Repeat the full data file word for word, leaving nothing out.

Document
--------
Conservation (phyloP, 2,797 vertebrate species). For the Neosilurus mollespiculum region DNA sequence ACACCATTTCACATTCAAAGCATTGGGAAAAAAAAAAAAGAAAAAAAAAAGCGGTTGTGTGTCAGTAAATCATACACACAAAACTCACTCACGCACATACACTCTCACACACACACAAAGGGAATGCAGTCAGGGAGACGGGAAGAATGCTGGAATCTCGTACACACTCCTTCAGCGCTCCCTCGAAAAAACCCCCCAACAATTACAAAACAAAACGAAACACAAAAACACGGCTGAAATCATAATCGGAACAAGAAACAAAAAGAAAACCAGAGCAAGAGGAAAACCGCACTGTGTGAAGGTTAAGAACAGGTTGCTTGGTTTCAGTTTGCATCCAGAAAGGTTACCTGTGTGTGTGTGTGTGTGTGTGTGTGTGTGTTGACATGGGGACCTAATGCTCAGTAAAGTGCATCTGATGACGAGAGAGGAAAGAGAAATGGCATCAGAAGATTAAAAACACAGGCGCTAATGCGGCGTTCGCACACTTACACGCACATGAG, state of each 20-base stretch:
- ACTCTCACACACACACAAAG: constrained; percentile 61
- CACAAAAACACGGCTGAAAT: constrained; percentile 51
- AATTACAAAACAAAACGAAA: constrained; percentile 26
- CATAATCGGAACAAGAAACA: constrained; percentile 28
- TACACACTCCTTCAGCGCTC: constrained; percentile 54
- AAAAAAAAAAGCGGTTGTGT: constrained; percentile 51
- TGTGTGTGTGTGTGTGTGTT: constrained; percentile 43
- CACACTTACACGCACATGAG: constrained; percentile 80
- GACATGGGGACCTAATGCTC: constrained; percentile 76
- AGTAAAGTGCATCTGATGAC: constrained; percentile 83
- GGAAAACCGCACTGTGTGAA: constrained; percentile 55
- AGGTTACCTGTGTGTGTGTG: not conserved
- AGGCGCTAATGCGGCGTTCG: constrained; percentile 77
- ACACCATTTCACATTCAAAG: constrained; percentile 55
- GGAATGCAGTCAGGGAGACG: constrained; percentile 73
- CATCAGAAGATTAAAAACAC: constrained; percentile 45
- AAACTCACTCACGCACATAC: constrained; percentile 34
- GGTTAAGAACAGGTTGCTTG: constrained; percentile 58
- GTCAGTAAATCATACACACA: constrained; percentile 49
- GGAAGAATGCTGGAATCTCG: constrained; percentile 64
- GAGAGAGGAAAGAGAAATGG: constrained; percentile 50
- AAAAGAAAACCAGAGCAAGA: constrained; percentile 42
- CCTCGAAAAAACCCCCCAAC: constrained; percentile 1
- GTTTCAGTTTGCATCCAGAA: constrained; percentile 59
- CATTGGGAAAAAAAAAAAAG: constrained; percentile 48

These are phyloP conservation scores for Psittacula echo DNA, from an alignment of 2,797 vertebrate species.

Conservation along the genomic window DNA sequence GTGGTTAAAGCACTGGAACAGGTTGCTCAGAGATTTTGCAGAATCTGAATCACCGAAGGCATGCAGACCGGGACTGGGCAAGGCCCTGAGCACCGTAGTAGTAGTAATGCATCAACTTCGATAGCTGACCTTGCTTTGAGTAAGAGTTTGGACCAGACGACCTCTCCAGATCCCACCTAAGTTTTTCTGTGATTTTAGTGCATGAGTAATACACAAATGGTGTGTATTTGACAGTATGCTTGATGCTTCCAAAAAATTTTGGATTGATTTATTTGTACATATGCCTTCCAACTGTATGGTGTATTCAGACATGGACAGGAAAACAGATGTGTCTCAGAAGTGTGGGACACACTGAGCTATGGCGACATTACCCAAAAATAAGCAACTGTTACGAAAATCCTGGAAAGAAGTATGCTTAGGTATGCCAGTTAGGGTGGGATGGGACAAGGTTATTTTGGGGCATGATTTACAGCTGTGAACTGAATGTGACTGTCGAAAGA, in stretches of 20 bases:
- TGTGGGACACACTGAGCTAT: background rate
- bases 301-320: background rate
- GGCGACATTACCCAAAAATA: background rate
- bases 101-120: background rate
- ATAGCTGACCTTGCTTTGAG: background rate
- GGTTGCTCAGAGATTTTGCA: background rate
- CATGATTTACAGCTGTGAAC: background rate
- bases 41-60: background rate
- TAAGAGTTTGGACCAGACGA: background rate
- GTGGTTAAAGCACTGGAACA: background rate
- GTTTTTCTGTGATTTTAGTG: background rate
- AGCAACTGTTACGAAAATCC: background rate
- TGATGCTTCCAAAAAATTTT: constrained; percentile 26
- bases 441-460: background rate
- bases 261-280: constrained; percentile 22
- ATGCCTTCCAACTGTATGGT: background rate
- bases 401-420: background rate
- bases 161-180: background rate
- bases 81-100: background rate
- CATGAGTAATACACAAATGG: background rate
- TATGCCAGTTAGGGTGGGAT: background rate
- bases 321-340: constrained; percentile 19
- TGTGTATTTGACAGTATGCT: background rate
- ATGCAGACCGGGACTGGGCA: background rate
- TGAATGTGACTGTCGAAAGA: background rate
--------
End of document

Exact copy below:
Conservation (phyloP, 2,797 vertebrate species). For the Neosilurus mollespiculum region DNA sequence ACACCATTTCACATTCAAAGCATTGGGAAAAAAAAAAAAGAAAAAAAAAAGCGGTTGTGTGTCAGTAAATCATACACACAAAACTCACTCACGCACATACACTCTCACACACACACAAAGGGAATGCAGTCAGGGAGACGGGAAGAATGCTGGAATCTCGTACACACTCCTTCAGCGCTCCCTCGAAAAAACCCCCCAACAATTACAAAACAAAACGAAACACAAAAACACGGCTGAAATCATAATCGGAACAAGAAACAAAAAGAAAACCAGAGCAAGAGGAAAACCGCACTGTGTGAAGGTTAAGAACAGGTTGCTTGGTTTCAGTTTGCATCCAGAAAGGTTACCTGTGTGTGTGTGTGTGTGTGTGTGTGTGTGTTGACATGGGGACCTAATGCTCAGTAAAGTGCATCTGATGACGAGAGAGGAAAGAGAAATGGCATCAGAAGATTAAAAACACAGGCGCTAATGCGGCGTTCGCACACTTACACGCACATGAG, state of each 20-base stretch:
- ACTCTCACACACACACAAAG: constrained; percentile 61
- CACAAAAACACGGCTGAAAT: constrained; percentile 51
- AATTACAAAACAAAACGAAA: constrained; percentile 26
- CATAATCGGAACAAGAAACA: constrained; percentile 28
- TACACACTCCTTCAGCGCTC: constrained; percentile 54
- AAAAAAAAAAGCGGTTGTGT: constrained; percentile 51
- TGTGTGTGTGTGTGTGTGTT: constrained; percentile 43
- CACACTTACACGCACATGAG: constrained; percentile 80
- GACATGGGGACCTAATGCTC: constrained; percentile 76
- AGTAAAGTGCATCTGATGAC: constrained; percentile 83
- GGAAAACCGCACTGTGTGAA: constrained; percentile 55
- AGGTTACCTGTGTGTGTGTG: not conserved
- AGGCGCTAATGCGGCGTTCG: constrained; percentile 77
- ACACCATTTCACATTCAAAG: constrained; percentile 55
- GGAATGCAGTCAGGGAGACG: constrained; percentile 73
- CATCAGAAGATTAAAAACAC: constrained; percentile 45
- AAACTCACTCACGCACATAC: constrained; percentile 34
- GGTTAAGAACAGGTTGCTTG: constrained; percentile 58
- GTCAGTAAATCATACACACA: constrained; percentile 49
- GGAAGAATGCTGGAATCTCG: constrained; percentile 64
- GAGAGAGGAAAGAGAAATGG: constrained; percentile 50
- AAAAGAAAACCAGAGCAAGA: constrained; percentile 42
- CCTCGAAAAAACCCCCCAAC: constrained; percentile 1
- GTTTCAGTTTGCATCCAGAA: constrained; percentile 59
- CATTGGGAAAAAAAAAAAAG: constrained; percentile 48

These are phyloP conservation scores for Psittacula echo DNA, from an alignment of 2,797 vertebrate species.

Conservation along the genomic window DNA sequence GTGGTTAAAGCACTGGAACAGGTTGCTCAGAGATTTTGCAGAATCTGAATCACCGAAGGCATGCAGACCGGGACTGGGCAAGGCCCTGAGCACCGTAGTAGTAGTAATGCATCAACTTCGATAGCTGACCTTGCTTTGAGTAAGAGTTTGGACCAGACGACCTCTCCAGATCCCACCTAAGTTTTTCTGTGATTTTAGTGCATGAGTAATACACAAATGGTGTGTATTTGACAGTATGCTTGATGCTTCCAAAAAATTTTGGATTGATTTATTTGTACATATGCCTTCCAACTGTATGGTGTATTCAGACATGGACAGGAAAACAGATGTGTCTCAGAAGTGTGGGACACACTGAGCTATGGCGACATTACCCAAAAATAAGCAACTGTTACGAAAATCCTGGAAAGAAGTATGCTTAGGTATGCCAGTTAGGGTGGGATGGGACAAGGTTATTTTGGGGCATGATTTACAGCTGTGAACTGAATGTGACTGTCGAAAGA, in stretches of 20 bases:
- TGTGGGACACACTGAGCTAT: background rate
- bases 301-320: background rate
- GGCGACATTACCCAAAAATA: background rate
- bases 101-120: background rate
- ATAGCTGACCTTGCTTTGAG: background rate
- GGTTGCTCAGAGATTTTGCA: background rate
- CATGATTTACAGCTGTGAAC: background rate
- bases 41-60: background rate
- TAAGAGTTTGGACCAGACGA: background rate
- GTGGTTAAAGCACTGGAACA: background rate
- GTTTTTCTGTGATTTTAGTG: background rate
- AGCAACTGTTACGAAAATCC: background rate
- TGATGCTTCCAAAAAATTTT: constrained; percentile 26
- bases 441-460: background rate
- bases 261-280: constrained; percentile 22
- ATGCCTTCCAACTGTATGGT: background rate
- bases 401-420: background rate
- bases 161-180: background rate
- bases 81-100: background rate
- CATGAGTAATACACAAATGG: background rate
- TATGCCAGTTAGGGTGGGAT: background rate
- bases 321-340: constrained; percentile 19
- TGTGTATTTGACAGTATGCT: background rate
- ATGCAGACCGGGACTGGGCA: background rate
- TGAATGTGACTGTCGAAAGA: background rate